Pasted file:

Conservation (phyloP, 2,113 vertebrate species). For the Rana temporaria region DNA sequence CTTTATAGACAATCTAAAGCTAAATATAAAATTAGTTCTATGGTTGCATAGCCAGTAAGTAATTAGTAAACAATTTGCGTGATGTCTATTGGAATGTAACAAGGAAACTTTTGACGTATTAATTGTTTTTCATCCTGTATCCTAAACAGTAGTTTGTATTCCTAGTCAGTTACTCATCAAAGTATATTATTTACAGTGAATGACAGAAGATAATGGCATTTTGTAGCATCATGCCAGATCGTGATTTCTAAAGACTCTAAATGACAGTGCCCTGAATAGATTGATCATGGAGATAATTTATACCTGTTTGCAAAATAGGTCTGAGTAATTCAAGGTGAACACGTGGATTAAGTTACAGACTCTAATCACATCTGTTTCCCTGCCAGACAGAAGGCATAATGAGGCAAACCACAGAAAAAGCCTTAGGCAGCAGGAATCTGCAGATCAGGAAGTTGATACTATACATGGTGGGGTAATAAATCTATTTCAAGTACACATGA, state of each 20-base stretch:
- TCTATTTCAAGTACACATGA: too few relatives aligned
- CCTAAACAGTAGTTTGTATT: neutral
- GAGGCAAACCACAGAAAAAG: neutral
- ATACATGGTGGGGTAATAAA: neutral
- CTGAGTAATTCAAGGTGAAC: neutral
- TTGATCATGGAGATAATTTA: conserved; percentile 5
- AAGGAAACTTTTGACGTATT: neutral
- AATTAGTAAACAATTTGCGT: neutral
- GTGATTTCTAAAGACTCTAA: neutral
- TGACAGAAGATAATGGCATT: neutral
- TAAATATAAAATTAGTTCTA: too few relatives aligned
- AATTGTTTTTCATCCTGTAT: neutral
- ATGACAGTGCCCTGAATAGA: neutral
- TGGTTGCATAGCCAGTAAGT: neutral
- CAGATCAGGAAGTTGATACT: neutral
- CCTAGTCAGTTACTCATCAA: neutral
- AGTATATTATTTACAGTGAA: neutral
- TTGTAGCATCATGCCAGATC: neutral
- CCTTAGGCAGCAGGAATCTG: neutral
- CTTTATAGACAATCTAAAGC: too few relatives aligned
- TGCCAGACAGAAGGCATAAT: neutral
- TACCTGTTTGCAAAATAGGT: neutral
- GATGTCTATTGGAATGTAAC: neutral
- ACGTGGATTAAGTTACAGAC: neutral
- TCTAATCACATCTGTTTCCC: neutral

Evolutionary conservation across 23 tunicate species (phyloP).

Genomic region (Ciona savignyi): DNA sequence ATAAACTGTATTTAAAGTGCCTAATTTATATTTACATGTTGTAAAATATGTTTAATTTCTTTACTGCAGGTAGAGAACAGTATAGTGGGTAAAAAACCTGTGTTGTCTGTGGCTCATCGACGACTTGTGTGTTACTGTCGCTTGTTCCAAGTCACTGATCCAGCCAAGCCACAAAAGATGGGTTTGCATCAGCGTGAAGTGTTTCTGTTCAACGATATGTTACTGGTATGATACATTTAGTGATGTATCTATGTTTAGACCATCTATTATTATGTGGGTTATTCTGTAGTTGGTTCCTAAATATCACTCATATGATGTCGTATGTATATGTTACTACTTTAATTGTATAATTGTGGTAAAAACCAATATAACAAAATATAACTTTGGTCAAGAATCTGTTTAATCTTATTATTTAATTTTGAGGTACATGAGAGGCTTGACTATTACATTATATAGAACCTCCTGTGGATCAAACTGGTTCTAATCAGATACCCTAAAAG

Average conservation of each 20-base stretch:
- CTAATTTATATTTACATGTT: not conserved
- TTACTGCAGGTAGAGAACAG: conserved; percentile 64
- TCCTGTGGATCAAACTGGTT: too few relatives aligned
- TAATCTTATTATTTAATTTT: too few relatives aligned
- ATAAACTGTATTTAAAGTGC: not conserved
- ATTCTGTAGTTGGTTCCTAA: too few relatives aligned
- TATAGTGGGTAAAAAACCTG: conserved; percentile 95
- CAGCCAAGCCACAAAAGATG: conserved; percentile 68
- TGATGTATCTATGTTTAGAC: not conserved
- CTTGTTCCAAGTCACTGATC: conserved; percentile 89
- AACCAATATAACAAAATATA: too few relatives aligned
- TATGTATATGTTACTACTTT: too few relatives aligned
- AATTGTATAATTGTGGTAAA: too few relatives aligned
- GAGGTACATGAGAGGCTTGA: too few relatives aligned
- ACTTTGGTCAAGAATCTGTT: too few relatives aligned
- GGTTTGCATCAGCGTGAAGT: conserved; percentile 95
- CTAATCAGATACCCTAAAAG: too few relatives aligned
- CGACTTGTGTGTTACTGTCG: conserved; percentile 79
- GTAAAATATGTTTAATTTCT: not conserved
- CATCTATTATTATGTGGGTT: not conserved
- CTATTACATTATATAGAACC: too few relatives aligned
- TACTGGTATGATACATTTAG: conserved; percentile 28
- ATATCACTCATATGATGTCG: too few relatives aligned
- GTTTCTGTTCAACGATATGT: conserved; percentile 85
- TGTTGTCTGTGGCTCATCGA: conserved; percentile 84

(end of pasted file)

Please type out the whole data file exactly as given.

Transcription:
Conservation (phyloP, 2,113 vertebrate species). For the Rana temporaria region DNA sequence CTTTATAGACAATCTAAAGCTAAATATAAAATTAGTTCTATGGTTGCATAGCCAGTAAGTAATTAGTAAACAATTTGCGTGATGTCTATTGGAATGTAACAAGGAAACTTTTGACGTATTAATTGTTTTTCATCCTGTATCCTAAACAGTAGTTTGTATTCCTAGTCAGTTACTCATCAAAGTATATTATTTACAGTGAATGACAGAAGATAATGGCATTTTGTAGCATCATGCCAGATCGTGATTTCTAAAGACTCTAAATGACAGTGCCCTGAATAGATTGATCATGGAGATAATTTATACCTGTTTGCAAAATAGGTCTGAGTAATTCAAGGTGAACACGTGGATTAAGTTACAGACTCTAATCACATCTGTTTCCCTGCCAGACAGAAGGCATAATGAGGCAAACCACAGAAAAAGCCTTAGGCAGCAGGAATCTGCAGATCAGGAAGTTGATACTATACATGGTGGGGTAATAAATCTATTTCAAGTACACATGA, state of each 20-base stretch:
- TCTATTTCAAGTACACATGA: too few relatives aligned
- CCTAAACAGTAGTTTGTATT: neutral
- GAGGCAAACCACAGAAAAAG: neutral
- ATACATGGTGGGGTAATAAA: neutral
- CTGAGTAATTCAAGGTGAAC: neutral
- TTGATCATGGAGATAATTTA: conserved; percentile 5
- AAGGAAACTTTTGACGTATT: neutral
- AATTAGTAAACAATTTGCGT: neutral
- GTGATTTCTAAAGACTCTAA: neutral
- TGACAGAAGATAATGGCATT: neutral
- TAAATATAAAATTAGTTCTA: too few relatives aligned
- AATTGTTTTTCATCCTGTAT: neutral
- ATGACAGTGCCCTGAATAGA: neutral
- TGGTTGCATAGCCAGTAAGT: neutral
- CAGATCAGGAAGTTGATACT: neutral
- CCTAGTCAGTTACTCATCAA: neutral
- AGTATATTATTTACAGTGAA: neutral
- TTGTAGCATCATGCCAGATC: neutral
- CCTTAGGCAGCAGGAATCTG: neutral
- CTTTATAGACAATCTAAAGC: too few relatives aligned
- TGCCAGACAGAAGGCATAAT: neutral
- TACCTGTTTGCAAAATAGGT: neutral
- GATGTCTATTGGAATGTAAC: neutral
- ACGTGGATTAAGTTACAGAC: neutral
- TCTAATCACATCTGTTTCCC: neutral

Evolutionary conservation across 23 tunicate species (phyloP).

Genomic region (Ciona savignyi): DNA sequence ATAAACTGTATTTAAAGTGCCTAATTTATATTTACATGTTGTAAAATATGTTTAATTTCTTTACTGCAGGTAGAGAACAGTATAGTGGGTAAAAAACCTGTGTTGTCTGTGGCTCATCGACGACTTGTGTGTTACTGTCGCTTGTTCCAAGTCACTGATCCAGCCAAGCCACAAAAGATGGGTTTGCATCAGCGTGAAGTGTTTCTGTTCAACGATATGTTACTGGTATGATACATTTAGTGATGTATCTATGTTTAGACCATCTATTATTATGTGGGTTATTCTGTAGTTGGTTCCTAAATATCACTCATATGATGTCGTATGTATATGTTACTACTTTAATTGTATAATTGTGGTAAAAACCAATATAACAAAATATAACTTTGGTCAAGAATCTGTTTAATCTTATTATTTAATTTTGAGGTACATGAGAGGCTTGACTATTACATTATATAGAACCTCCTGTGGATCAAACTGGTTCTAATCAGATACCCTAAAAG

Average conservation of each 20-base stretch:
- CTAATTTATATTTACATGTT: not conserved
- TTACTGCAGGTAGAGAACAG: conserved; percentile 64
- TCCTGTGGATCAAACTGGTT: too few relatives aligned
- TAATCTTATTATTTAATTTT: too few relatives aligned
- ATAAACTGTATTTAAAGTGC: not conserved
- ATTCTGTAGTTGGTTCCTAA: too few relatives aligned
- TATAGTGGGTAAAAAACCTG: conserved; percentile 95
- CAGCCAAGCCACAAAAGATG: conserved; percentile 68
- TGATGTATCTATGTTTAGAC: not conserved
- CTTGTTCCAAGTCACTGATC: conserved; percentile 89
- AACCAATATAACAAAATATA: too few relatives aligned
- TATGTATATGTTACTACTTT: too few relatives aligned
- AATTGTATAATTGTGGTAAA: too few relatives aligned
- GAGGTACATGAGAGGCTTGA: too few relatives aligned
- ACTTTGGTCAAGAATCTGTT: too few relatives aligned
- GGTTTGCATCAGCGTGAAGT: conserved; percentile 95
- CTAATCAGATACCCTAAAAG: too few relatives aligned
- CGACTTGTGTGTTACTGTCG: conserved; percentile 79
- GTAAAATATGTTTAATTTCT: not conserved
- CATCTATTATTATGTGGGTT: not conserved
- CTATTACATTATATAGAACC: too few relatives aligned
- TACTGGTATGATACATTTAG: conserved; percentile 28
- ATATCACTCATATGATGTCG: too few relatives aligned
- GTTTCTGTTCAACGATATGT: conserved; percentile 85
- TGTTGTCTGTGGCTCATCGA: conserved; percentile 84